Saturday, June 11, 2011

An ace up the sleeve...

A WSOP campaign is essentially a mini life. You go into it with a healthy dose of unfounded optimism. In the beginning, you flounder around a bit trying to figure out what's what and who's who, you don't seem to know anyone and your stomach is trying to get accustomed to a new diet. Then you start meeting the other Irish, slip into an easy routine of socialisation, and have to be careful not to let it overwhelm you or distract you from what you're there for. Then the faces disappear one by one as they bust the Main event, you bust the main event and you're left at the end of another WSOP mini life, looking forward to nothing other than the sweet release of the flight home.

At the moment, I'm again an infant in Vegas, albeit one with a fairly clear idea how its life is likely to pan out.

I've settled in pretty well into the Gold Coast. As KP pointed out on Facebook, one advantage of spending a night among homeless bums in Paddington is it can make the rather basic Gold Coast seem like the height of luxury. I haven't run into anyone I know yet (Mark Dalimore is arriving tomorrow though). Yesterday I headed to Caesars to play their megastack series. I was gifted an early doubleup but then lost a big flip and never recovered. First ship with my recent bogey hand AT ran into jacks in the small blind.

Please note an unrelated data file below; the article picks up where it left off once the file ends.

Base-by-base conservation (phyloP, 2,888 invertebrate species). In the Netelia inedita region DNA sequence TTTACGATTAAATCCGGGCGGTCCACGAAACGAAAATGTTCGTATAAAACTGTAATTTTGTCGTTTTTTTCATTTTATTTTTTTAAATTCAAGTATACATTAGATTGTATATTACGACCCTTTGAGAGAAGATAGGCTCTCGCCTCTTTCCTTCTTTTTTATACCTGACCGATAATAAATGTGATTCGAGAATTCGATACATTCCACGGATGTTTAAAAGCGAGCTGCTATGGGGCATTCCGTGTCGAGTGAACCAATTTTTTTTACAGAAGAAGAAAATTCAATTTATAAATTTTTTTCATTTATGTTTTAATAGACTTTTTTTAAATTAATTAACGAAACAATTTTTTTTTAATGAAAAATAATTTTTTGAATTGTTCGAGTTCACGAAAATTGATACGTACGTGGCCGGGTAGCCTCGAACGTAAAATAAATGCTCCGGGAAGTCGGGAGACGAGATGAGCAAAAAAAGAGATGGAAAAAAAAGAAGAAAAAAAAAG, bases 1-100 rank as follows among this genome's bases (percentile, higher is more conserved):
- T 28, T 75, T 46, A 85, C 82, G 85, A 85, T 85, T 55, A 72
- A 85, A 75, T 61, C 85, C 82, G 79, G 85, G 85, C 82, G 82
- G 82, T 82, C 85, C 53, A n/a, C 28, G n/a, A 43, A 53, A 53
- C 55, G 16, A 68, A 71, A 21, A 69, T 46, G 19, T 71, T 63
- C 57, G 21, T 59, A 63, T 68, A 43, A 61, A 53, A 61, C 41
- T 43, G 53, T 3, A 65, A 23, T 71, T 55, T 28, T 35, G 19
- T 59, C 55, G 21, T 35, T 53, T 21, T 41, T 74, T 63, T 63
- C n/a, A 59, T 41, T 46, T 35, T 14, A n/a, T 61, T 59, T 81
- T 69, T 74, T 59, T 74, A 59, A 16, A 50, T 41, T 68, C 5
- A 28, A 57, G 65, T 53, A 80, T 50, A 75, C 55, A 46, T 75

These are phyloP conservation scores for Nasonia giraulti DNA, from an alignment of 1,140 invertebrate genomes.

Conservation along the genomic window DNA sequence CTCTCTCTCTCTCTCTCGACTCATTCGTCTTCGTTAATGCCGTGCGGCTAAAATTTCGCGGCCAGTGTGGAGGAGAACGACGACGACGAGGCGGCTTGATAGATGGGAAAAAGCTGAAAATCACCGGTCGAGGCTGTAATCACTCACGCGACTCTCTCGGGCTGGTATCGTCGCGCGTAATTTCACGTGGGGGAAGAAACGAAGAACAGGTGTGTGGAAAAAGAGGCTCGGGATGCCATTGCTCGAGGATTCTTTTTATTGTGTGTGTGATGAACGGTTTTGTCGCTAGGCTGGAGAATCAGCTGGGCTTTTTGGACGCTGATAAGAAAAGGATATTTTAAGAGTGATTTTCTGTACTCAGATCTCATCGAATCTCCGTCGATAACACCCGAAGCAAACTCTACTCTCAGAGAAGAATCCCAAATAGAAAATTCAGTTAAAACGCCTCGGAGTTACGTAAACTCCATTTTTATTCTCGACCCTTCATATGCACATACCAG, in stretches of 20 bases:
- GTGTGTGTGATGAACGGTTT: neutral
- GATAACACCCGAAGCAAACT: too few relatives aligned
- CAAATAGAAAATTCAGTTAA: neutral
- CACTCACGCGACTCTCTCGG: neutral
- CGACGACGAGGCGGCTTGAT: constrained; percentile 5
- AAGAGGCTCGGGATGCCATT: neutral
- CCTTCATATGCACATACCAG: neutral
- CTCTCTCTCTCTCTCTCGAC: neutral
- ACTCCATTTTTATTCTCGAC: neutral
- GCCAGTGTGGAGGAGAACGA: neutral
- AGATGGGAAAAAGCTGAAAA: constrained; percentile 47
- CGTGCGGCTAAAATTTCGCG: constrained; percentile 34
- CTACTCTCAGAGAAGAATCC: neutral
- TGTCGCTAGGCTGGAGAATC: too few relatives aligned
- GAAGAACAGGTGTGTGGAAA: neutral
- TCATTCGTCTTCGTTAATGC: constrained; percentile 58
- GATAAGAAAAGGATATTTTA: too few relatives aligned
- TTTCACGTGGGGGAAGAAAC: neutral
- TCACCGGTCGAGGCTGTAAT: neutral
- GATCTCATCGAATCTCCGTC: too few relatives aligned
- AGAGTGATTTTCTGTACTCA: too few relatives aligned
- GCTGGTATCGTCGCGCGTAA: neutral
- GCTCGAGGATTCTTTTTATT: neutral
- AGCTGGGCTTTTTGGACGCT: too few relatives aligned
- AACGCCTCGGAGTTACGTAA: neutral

I bounced from there into the 4 PM tournament shortly before late reg closed. After marvelling at all the min raising going on from even the old codgers, so very 2011 Internet, it suddenly hit me: my God, this is a limit tournament. I made the second last table despite getting no cards and not winning many hands. No cash either though: they were only paying the final table.

I was back in the Rio in time for the nightly turbo. This was something of a cash cow for me last year, almost singlehandedly paying for the trip. No such joy on this occasion, and ominously there were far more obvious pros in the field. A sign of the apocalypse after Black Friday? The dearth of logos decking and walking the halls of the Rio also points to the party being over. Unsurprisingly, a lot of the talk around relates to fallout from the FBI pulling the carpet from under online poker in the US. Surprisingly, to me at least, are reports of droves of the best and the brightest US grinders who are "going straight". Maybe I shouldn't be that surprised: this generation of Internet whizkids were drawn into the game as one of the best ways to exploit an innate ability to make quickfire informed decisions based on calculating equity rather than any idealistic "love of the game". If they all go off and become equity traders, it may be a good thing for the rest of us trying to make our living from the game in the short term, undoing some of the "damage" done by the training sites making it too easy for anyone with a bit of natural aptitude and a lot of application to get good fast.